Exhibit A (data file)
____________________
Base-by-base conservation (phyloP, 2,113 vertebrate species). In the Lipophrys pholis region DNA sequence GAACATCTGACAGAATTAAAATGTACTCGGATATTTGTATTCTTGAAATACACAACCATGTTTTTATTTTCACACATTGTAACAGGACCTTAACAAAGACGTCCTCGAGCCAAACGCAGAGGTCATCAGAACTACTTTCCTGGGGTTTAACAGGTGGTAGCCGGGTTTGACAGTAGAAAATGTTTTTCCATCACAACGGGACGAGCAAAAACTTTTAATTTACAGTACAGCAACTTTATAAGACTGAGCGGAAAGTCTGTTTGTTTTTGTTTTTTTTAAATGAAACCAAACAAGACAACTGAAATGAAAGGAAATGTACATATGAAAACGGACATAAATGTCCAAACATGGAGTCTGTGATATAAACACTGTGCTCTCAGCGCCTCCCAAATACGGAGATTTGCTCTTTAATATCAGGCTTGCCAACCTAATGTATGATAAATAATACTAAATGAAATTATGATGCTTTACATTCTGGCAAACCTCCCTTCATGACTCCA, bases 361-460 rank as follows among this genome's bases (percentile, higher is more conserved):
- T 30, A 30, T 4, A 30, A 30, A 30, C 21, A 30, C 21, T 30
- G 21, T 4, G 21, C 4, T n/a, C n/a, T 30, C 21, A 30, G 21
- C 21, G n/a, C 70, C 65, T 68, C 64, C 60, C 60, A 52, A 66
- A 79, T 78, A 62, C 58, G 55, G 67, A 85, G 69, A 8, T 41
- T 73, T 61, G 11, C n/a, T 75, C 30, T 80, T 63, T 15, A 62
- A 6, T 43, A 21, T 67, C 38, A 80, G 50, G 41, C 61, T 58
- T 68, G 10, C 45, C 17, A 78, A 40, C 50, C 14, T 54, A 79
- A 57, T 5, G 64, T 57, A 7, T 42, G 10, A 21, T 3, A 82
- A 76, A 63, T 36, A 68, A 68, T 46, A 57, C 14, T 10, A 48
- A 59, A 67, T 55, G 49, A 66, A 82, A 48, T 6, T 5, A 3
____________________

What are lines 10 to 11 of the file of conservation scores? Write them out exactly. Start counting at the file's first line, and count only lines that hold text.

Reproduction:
- A 76, A 63, T 36, A 68, A 68, T 46, A 57, C 14, T 10, A 48
- A 59, A 67, T 55, G 49, A 66, A 82, A 48, T 6, T 5, A 3